FIG. 9 is an enlarged schematic view showing the cross-section of this fiber. In this figure, 1 is the polyurethane resin fiber proper, 2 is the pulverized oxhide or cowhide, 7 is the pulverized cocoon thread, and 3 is the pore formed by wash-out traces of the pulverized water-soluble gelatin. The fiber of porous structure was thus obtained.

EXAMPLE 7

20 wt. % of pigskin pulverized to powder ranging from 0.05 to 15 μm in particle size and having a mean particle size of 1 μm, 20 wt. % of wool pulverized to powder ranging from 0.05 to 15 μm in particle size and having a mean particle size of 1 μm, and 20 wt. % of water-soluble gelatin pulverized to a mean particle size of 5 μm are added to and fully mixed about kneaded with the polyurethane resin solution dissolved in dimethylsulfoxide to prepare the uniformly dispersed kneaded composition.

At this time, the pulverized pigskin is dried at 120 C. for two hours to the moisture content of 200 ppm.

By coating this kneaded composition over the periphery of 3 denier of the core fiber spun from polyurethane resin as a sheath by wet spinning, 7 denier of the fiber of core-sheath structure was obtained. The water-soluble gelatin powder added together with the pigskin and wool powder was dissolved in water in the spinning bath.

This fiber has a struture as shown in FIG. 10. In this figure, A is the core part consisting of polyurethane resin, and B is the sheath part. In the sheath part B, the pulverized pigskin 8 and pulverized wool 7 exist in the coating consisting of the polyurethane resin solution 1, and pores 3 are formed by the wash-out traces of pulverized water-soluble gelatin. The porous fiber of core-sheath structure was thus obtained.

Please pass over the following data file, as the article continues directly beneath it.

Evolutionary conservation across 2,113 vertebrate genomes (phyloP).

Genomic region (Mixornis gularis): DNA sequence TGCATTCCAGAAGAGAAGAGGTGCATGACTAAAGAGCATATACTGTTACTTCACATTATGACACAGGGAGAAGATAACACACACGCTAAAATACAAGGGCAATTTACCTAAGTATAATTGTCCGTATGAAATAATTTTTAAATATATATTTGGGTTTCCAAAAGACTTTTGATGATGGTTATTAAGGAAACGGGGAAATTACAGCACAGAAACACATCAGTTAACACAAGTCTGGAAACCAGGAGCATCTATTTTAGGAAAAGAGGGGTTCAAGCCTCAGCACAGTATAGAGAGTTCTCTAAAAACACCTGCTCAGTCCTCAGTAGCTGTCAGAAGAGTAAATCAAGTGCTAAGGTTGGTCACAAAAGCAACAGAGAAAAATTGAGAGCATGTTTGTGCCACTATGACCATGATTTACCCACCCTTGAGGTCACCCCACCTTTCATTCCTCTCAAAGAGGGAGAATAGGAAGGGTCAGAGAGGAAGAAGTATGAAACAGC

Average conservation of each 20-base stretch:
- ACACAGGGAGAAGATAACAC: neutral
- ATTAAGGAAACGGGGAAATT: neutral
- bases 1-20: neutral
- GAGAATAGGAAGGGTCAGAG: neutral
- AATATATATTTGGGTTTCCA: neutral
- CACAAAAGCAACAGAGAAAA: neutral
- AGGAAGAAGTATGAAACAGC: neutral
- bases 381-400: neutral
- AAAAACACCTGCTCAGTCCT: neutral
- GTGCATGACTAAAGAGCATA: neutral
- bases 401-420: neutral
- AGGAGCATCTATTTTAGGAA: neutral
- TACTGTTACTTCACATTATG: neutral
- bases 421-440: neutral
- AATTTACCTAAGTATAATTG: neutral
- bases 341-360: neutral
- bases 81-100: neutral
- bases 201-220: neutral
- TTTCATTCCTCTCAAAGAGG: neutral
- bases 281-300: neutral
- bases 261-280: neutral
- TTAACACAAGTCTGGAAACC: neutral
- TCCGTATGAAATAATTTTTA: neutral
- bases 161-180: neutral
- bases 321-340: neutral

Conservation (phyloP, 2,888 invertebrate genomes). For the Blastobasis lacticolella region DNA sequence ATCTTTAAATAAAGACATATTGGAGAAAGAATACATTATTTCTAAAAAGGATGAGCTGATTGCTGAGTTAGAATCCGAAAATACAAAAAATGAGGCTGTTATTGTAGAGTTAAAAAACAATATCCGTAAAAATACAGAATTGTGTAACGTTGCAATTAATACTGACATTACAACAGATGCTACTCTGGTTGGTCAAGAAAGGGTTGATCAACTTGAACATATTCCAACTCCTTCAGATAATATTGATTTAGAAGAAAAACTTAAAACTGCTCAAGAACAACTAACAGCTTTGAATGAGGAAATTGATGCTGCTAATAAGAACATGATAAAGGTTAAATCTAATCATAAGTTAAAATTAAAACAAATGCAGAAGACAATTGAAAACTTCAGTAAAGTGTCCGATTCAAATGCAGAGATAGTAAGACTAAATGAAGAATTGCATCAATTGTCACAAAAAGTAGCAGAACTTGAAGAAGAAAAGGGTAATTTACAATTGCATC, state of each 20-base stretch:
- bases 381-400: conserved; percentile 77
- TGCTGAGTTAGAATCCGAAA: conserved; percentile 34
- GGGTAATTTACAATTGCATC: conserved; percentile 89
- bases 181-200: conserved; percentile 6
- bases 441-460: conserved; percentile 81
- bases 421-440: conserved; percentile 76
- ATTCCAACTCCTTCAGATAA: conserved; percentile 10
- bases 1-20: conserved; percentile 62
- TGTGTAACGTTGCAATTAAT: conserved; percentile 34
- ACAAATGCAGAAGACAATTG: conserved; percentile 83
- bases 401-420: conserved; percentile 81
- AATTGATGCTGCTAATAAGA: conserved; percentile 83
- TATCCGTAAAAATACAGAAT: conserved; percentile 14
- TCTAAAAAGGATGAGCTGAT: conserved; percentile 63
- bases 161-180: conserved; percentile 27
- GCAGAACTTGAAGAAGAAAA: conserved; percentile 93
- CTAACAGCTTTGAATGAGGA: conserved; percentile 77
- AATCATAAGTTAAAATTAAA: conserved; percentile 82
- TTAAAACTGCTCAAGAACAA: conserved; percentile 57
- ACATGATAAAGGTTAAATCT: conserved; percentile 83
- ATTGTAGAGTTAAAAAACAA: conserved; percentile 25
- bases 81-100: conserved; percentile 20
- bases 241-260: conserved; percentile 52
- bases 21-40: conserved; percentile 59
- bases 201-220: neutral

Said pores 3 are the wash-out traces of added and mixed water-soluble substance to be formed by chemical treatment in which such substance is rinsed out at the time of spinning. Slits 6 are formed by physical characteristics resulting from the thermal and/or phase change of material.

In addition, it is needless to say that, according to the present invention, slits or pores can be formed mechanically by providing cutter or needle moving toward and back from the internal surface of fiber extraction nozzle and causing such cutter or needle to act on the fiber surface at the time of fiber discharging.

EXAMPLE 8

20 wt. % of oxhide or cowhide pulverized to powder ranging from 0.05 to 15 μm in particle size and having a mean particle size of 5 μm and 20 wt. % of crab carapace pulverized to powder ranging from 0.05 to 15 μm in particle size and having a mean particle size of 5 μm are added to and fully mixed with the polyurethane resin solution dissolved in dimethylsulfoxide.